The US ban influences nine airlines from eight countries namely: Turkey, Morocco, Jordan, Egypt, the United Arab Emirates, Qatar, Saudi Arabia and Kuwait.
Turkish Airlines followed suit, and shared an advert to celebrate passengers having watched more than 2 billion minutes of entertainment while flying over the year. Though US officials haven't specified how long the ban will be.
Asked why such devices were not banned from all flights if bombs can be hidden in them, she told BBC One's Andrew Marr Show: "It's hard to say how far this will go, whether we may at some stage arrive at that place". Once they're done, users have to declare and hand over banned electronics to security at the gate.
By providing its new service from Istanbul Ataturk Airport, Turkish Airlines offers a "safe and secure method of carrying electronic devices in a special area in the cargo hold of the aircraft", the airline said. The latest policy won't "help" demand for Emirates' 18 flights a day to the U.S., Clark said, adding that a true assessment of the ban's impact will come next month as travelers plan summer vacations. The airline will then carefully pack the devices into boxes, load them into the aircraft hold, and return them to passengers at the US destination.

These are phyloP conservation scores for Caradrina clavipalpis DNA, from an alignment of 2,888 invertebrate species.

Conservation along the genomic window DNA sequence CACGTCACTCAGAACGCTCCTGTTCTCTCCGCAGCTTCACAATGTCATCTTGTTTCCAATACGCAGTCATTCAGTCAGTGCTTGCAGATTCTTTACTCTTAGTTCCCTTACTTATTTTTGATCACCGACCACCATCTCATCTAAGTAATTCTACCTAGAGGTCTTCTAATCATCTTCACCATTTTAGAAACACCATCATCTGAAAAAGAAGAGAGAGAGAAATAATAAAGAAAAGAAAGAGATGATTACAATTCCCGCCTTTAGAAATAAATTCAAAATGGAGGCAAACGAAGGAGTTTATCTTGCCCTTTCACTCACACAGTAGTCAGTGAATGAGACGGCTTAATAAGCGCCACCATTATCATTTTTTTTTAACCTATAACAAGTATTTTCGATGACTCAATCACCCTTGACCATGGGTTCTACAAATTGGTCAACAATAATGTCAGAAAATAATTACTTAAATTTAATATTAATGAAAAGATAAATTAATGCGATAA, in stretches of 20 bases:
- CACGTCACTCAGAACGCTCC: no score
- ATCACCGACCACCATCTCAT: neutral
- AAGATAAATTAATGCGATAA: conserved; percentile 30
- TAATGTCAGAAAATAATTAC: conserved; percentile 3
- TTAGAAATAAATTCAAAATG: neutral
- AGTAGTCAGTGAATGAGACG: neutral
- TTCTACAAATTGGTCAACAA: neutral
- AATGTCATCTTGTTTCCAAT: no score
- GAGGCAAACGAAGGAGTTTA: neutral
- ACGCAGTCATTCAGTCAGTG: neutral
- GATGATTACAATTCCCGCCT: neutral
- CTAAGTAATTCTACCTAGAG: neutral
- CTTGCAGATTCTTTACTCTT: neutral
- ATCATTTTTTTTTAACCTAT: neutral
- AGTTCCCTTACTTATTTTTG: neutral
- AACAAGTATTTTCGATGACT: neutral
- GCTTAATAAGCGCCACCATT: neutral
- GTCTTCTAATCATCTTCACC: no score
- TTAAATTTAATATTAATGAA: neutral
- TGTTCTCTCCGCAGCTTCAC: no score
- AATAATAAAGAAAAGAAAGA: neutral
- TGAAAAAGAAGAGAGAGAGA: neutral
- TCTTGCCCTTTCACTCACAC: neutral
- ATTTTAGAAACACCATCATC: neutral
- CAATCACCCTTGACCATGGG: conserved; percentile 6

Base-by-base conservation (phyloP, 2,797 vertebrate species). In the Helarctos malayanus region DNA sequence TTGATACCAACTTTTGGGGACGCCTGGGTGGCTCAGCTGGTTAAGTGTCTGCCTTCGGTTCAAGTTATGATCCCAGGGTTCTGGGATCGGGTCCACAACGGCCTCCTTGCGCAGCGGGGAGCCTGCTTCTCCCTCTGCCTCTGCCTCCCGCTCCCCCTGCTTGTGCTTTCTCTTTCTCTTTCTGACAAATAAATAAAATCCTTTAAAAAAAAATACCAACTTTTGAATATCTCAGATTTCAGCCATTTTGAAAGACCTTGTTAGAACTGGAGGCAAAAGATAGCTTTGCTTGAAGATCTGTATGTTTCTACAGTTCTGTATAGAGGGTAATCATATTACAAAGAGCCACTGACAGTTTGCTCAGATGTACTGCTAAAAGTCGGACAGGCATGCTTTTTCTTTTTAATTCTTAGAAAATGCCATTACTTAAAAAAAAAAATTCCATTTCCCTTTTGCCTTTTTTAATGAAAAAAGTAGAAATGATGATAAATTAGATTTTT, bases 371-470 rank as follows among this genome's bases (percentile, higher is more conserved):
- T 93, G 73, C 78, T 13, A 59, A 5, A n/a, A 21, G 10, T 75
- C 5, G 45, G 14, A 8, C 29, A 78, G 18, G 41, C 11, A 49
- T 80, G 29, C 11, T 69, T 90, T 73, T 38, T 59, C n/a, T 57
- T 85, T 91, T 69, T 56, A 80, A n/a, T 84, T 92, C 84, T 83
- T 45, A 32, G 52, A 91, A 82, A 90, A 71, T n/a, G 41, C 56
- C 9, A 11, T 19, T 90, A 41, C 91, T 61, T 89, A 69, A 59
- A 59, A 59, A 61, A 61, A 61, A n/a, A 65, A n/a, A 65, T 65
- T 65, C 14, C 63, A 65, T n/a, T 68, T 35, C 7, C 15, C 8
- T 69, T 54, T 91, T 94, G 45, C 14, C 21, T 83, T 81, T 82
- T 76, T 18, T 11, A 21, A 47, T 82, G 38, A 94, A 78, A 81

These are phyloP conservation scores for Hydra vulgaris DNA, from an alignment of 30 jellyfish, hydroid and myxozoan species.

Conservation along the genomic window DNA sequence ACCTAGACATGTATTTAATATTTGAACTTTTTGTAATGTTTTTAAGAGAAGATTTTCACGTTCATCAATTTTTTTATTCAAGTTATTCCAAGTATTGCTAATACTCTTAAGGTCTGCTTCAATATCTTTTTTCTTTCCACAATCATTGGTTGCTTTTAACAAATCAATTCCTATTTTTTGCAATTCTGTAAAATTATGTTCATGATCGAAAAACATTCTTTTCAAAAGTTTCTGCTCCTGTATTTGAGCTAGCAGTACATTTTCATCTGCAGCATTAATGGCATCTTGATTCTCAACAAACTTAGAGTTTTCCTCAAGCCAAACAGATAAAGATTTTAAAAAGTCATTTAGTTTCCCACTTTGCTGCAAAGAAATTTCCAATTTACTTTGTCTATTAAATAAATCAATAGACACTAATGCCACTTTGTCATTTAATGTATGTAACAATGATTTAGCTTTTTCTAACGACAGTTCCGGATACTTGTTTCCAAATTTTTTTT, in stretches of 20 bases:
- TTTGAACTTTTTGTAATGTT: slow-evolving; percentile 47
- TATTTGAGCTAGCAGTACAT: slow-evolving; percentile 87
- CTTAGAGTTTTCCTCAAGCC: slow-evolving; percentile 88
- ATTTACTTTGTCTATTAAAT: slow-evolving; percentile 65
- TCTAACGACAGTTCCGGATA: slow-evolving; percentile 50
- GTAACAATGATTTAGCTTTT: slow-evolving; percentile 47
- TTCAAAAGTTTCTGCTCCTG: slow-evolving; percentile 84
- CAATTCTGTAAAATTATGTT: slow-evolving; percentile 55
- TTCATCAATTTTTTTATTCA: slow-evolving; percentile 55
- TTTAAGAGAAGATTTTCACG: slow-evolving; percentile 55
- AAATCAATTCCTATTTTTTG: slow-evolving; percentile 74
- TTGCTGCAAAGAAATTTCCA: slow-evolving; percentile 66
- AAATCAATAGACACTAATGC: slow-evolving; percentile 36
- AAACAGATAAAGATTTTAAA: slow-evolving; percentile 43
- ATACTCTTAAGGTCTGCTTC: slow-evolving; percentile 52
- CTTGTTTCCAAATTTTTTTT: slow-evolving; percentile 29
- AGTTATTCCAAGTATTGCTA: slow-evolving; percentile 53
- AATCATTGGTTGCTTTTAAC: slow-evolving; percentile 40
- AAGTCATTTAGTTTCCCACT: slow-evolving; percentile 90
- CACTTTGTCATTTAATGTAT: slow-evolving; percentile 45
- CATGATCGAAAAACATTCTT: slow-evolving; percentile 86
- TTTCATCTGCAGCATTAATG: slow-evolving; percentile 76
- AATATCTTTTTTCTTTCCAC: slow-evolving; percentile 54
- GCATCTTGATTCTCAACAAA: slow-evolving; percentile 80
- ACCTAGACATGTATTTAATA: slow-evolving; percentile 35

Government-owned Emirates controls 18 flights daily to the United States out of Dubai.
Al-Qsous says security measures at Jordan's Queen Alia International Airport are among the most stringent in the region.
The UK ban was announced last week after Theresa May chaired a meeting with the Department for Transport.
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He says he believes the US has the right to set the rules for flights landing on its territory.
That guidance differs from the information provided by senior Trump administration officials, who have said the ban will be in place as of Tuesday.
A spokesman for Royal Jordanian says the airliner has not yet started to enforce a new US regulation that prevents passengers on USA -bound flights from eight countries, including Jordan, from bringing laptops and most other electronics in their carry-on luggage.
Royal Jordanian also took a tongue-in-cheek approach, listing on Twitter "12 things to do on a 12-hour flight with no laptop or tablet", including reading, meditating, saying hello to your neighbour, or "reclaiming territory on your armrest".
Still, no changes are planned yet and Emirates expects "robust demand" on its new Athens-Newark route this year.
Meanwhile, Tunisia has summoned the British ambassador to the country to protest the "unjustified" ban on electronic devices on flights to the UK.